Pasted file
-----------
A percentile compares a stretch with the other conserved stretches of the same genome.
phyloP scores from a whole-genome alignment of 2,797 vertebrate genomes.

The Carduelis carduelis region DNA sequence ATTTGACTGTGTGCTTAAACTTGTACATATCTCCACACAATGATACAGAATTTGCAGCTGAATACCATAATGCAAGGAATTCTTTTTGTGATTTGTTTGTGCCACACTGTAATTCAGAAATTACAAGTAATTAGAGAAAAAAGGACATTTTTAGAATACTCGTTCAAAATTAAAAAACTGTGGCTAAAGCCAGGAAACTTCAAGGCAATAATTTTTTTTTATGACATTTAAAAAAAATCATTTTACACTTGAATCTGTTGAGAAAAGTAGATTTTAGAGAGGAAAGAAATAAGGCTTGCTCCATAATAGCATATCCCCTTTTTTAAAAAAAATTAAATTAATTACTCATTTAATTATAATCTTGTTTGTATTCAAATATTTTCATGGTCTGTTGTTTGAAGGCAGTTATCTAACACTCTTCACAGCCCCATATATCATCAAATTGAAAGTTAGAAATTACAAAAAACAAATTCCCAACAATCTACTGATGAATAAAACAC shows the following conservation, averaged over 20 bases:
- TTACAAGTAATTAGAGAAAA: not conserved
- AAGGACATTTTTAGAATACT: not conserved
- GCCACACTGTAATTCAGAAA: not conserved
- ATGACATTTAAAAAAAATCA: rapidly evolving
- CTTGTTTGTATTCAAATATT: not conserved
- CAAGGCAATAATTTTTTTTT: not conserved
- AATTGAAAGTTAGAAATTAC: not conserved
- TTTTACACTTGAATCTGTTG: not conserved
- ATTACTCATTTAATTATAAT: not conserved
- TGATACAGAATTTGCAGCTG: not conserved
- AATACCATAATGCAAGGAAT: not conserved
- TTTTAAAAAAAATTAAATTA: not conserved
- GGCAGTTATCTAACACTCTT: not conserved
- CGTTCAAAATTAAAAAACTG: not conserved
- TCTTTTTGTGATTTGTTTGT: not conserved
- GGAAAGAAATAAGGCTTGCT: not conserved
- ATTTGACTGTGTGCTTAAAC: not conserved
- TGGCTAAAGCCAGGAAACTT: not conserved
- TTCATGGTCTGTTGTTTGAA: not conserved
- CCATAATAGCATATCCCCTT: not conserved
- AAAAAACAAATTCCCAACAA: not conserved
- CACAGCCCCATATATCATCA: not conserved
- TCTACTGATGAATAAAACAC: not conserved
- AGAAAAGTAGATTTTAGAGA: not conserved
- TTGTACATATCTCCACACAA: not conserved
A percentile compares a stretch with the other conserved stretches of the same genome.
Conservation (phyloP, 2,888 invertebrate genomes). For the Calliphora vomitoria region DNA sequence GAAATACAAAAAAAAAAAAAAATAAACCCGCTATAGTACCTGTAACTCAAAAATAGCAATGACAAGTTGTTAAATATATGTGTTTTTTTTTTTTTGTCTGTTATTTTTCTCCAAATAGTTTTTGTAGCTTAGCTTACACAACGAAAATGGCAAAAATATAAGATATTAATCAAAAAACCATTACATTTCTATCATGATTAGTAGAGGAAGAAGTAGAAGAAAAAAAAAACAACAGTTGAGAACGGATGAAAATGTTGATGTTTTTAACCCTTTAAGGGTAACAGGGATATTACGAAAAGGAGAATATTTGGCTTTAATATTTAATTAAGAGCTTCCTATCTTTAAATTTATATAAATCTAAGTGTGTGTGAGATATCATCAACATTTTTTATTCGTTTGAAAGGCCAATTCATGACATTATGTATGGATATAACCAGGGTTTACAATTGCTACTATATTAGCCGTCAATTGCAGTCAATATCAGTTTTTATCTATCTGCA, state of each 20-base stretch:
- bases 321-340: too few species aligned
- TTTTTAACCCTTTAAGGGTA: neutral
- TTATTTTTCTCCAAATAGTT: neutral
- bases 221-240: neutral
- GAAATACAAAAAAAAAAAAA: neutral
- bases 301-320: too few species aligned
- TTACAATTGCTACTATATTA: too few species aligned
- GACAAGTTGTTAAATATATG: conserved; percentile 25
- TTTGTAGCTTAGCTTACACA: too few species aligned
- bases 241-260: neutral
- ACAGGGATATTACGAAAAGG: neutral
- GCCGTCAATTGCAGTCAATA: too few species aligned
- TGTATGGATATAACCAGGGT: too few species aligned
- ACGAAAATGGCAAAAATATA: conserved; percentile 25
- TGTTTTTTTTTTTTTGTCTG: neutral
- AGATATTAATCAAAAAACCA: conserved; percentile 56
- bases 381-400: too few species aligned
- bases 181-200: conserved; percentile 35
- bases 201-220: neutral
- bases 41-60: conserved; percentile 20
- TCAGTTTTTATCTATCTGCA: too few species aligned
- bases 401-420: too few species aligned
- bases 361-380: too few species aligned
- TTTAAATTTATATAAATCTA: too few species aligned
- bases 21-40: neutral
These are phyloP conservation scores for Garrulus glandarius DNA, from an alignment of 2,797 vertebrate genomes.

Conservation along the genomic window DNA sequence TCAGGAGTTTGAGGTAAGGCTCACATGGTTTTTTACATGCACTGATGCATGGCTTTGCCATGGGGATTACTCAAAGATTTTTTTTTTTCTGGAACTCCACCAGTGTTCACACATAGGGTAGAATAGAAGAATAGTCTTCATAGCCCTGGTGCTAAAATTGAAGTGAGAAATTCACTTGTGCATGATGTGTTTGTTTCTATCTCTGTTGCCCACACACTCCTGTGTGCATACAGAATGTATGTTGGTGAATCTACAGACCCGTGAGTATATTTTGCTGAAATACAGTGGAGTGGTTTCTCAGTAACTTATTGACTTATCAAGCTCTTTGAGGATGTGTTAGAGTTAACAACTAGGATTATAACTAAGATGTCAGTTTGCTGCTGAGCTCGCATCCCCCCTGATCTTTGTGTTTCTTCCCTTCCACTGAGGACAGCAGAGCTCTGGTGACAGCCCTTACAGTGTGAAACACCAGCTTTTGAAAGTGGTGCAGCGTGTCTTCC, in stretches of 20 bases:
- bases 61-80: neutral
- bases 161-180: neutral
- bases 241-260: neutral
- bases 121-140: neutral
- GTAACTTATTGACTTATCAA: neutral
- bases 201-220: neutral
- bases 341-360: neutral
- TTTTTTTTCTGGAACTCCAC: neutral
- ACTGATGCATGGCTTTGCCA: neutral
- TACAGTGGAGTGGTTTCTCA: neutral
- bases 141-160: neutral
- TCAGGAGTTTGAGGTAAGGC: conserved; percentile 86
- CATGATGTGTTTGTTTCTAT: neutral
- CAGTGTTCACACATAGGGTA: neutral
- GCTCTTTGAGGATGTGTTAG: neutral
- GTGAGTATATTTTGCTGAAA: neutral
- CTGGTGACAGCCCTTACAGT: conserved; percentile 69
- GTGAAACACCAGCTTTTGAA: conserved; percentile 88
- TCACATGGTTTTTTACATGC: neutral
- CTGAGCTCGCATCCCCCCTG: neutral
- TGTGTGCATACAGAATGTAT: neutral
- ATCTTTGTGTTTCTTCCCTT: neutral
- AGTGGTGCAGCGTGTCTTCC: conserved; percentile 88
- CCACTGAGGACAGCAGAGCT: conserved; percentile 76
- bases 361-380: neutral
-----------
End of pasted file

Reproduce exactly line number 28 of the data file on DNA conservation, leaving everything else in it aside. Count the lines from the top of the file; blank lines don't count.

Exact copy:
- TTGTACATATCTCCACACAA: not conserved